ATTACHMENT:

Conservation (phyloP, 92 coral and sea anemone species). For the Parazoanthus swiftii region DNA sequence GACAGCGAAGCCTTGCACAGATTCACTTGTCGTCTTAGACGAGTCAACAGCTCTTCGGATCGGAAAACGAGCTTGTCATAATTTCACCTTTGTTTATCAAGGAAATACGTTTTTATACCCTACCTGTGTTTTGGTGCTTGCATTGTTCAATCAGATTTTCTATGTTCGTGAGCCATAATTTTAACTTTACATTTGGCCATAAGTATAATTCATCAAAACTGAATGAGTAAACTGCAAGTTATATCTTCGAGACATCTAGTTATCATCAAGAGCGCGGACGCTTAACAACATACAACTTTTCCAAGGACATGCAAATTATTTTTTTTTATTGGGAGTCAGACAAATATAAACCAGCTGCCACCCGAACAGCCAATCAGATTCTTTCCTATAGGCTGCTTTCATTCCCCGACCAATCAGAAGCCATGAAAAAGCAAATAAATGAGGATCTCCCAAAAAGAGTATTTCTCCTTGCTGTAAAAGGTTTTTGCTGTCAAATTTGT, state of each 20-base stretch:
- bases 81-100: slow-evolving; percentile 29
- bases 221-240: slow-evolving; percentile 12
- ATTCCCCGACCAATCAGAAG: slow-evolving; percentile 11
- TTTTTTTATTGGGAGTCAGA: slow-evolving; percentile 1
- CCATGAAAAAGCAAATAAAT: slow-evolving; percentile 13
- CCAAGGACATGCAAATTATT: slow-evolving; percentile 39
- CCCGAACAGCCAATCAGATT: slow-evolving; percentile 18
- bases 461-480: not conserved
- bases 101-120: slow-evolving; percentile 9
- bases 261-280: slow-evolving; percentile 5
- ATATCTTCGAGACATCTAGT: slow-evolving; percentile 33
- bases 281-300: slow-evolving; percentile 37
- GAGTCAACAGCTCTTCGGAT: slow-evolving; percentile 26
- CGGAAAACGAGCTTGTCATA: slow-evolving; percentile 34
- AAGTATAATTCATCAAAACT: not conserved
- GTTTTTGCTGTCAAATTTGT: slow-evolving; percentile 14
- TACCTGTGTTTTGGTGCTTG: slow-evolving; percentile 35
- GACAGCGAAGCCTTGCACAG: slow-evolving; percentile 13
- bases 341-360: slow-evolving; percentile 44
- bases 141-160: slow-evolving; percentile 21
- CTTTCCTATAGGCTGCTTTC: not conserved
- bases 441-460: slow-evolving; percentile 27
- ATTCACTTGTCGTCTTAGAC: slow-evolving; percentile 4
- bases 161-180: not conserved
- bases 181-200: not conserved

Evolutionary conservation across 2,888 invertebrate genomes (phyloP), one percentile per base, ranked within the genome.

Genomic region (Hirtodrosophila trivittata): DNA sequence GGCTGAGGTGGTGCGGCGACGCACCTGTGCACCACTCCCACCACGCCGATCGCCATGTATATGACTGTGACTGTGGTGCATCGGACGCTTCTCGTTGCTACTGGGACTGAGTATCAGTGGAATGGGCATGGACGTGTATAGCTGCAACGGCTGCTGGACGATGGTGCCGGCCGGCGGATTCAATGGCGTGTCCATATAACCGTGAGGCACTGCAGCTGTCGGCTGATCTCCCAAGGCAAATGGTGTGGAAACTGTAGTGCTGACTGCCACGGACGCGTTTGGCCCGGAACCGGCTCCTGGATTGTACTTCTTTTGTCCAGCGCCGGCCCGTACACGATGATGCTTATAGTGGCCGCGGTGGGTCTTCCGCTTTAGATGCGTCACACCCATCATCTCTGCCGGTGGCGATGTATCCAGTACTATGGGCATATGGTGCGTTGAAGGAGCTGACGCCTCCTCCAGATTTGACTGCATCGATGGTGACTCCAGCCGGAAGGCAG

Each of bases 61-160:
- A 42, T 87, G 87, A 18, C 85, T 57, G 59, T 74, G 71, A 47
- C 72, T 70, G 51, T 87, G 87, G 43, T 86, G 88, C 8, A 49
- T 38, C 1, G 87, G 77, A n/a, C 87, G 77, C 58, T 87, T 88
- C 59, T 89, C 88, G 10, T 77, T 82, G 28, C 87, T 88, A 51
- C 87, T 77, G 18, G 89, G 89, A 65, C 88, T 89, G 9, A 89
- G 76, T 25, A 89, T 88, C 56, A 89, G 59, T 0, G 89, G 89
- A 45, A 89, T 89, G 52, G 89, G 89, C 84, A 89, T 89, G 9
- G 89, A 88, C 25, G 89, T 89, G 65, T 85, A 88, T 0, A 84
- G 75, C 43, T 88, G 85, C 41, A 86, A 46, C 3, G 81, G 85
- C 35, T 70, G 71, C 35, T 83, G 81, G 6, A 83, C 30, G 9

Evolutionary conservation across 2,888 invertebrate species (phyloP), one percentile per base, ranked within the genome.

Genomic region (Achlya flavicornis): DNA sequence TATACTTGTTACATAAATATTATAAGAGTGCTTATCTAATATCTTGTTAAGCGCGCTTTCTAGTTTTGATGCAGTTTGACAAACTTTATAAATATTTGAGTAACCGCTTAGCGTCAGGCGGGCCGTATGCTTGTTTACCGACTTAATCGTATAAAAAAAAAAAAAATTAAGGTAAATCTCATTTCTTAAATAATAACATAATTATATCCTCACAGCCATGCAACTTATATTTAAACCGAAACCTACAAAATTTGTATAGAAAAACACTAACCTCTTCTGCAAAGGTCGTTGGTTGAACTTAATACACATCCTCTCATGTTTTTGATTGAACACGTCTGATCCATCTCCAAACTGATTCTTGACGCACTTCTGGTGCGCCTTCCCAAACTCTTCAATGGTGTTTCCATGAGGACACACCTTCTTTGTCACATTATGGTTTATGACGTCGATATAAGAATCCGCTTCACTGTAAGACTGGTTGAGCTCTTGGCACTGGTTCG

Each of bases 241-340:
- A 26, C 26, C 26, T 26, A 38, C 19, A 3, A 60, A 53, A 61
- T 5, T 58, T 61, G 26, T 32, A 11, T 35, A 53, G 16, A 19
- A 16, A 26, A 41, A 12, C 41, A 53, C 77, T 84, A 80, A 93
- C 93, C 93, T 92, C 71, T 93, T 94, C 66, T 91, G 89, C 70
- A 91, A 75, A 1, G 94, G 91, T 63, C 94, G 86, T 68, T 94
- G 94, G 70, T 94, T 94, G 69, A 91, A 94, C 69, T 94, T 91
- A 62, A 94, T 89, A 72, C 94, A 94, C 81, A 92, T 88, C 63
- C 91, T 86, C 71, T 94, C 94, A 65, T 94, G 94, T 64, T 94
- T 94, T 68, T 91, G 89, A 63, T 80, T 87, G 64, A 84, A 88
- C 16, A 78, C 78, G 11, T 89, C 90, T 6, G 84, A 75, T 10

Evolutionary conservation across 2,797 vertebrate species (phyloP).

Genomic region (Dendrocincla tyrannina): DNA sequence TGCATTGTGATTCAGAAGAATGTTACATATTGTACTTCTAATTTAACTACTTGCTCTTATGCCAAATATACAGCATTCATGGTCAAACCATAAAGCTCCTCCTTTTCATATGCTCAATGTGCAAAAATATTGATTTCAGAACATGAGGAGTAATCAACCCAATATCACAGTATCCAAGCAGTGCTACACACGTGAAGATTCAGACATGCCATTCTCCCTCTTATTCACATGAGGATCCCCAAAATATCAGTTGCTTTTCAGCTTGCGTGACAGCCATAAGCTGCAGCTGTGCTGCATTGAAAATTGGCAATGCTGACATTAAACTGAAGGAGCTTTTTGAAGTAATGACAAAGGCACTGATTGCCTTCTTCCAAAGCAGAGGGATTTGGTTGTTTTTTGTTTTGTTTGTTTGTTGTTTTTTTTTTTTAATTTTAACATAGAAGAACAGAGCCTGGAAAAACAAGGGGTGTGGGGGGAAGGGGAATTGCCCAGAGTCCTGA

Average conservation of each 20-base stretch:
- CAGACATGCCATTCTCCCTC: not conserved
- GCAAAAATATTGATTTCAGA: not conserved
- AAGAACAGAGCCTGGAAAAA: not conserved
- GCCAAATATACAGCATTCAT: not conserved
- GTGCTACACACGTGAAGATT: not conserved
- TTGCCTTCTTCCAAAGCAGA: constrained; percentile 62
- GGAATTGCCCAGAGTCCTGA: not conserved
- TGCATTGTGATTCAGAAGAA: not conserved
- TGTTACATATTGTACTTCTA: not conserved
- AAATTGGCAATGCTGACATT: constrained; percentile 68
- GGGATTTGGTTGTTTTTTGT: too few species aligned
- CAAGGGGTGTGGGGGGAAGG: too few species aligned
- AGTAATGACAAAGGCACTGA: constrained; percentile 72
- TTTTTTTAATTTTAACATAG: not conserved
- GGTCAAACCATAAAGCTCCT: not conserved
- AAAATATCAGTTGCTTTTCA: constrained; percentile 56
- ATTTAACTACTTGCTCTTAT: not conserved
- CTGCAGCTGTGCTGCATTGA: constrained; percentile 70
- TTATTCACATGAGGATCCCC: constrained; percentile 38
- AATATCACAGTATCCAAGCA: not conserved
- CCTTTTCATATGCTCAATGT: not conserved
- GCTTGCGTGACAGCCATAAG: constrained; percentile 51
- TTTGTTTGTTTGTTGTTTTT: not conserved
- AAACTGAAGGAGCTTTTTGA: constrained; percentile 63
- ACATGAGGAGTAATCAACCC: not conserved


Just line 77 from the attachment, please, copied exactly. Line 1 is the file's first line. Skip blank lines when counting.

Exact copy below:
- GCTTGCGTGACAGCCATAAG: constrained; percentile 51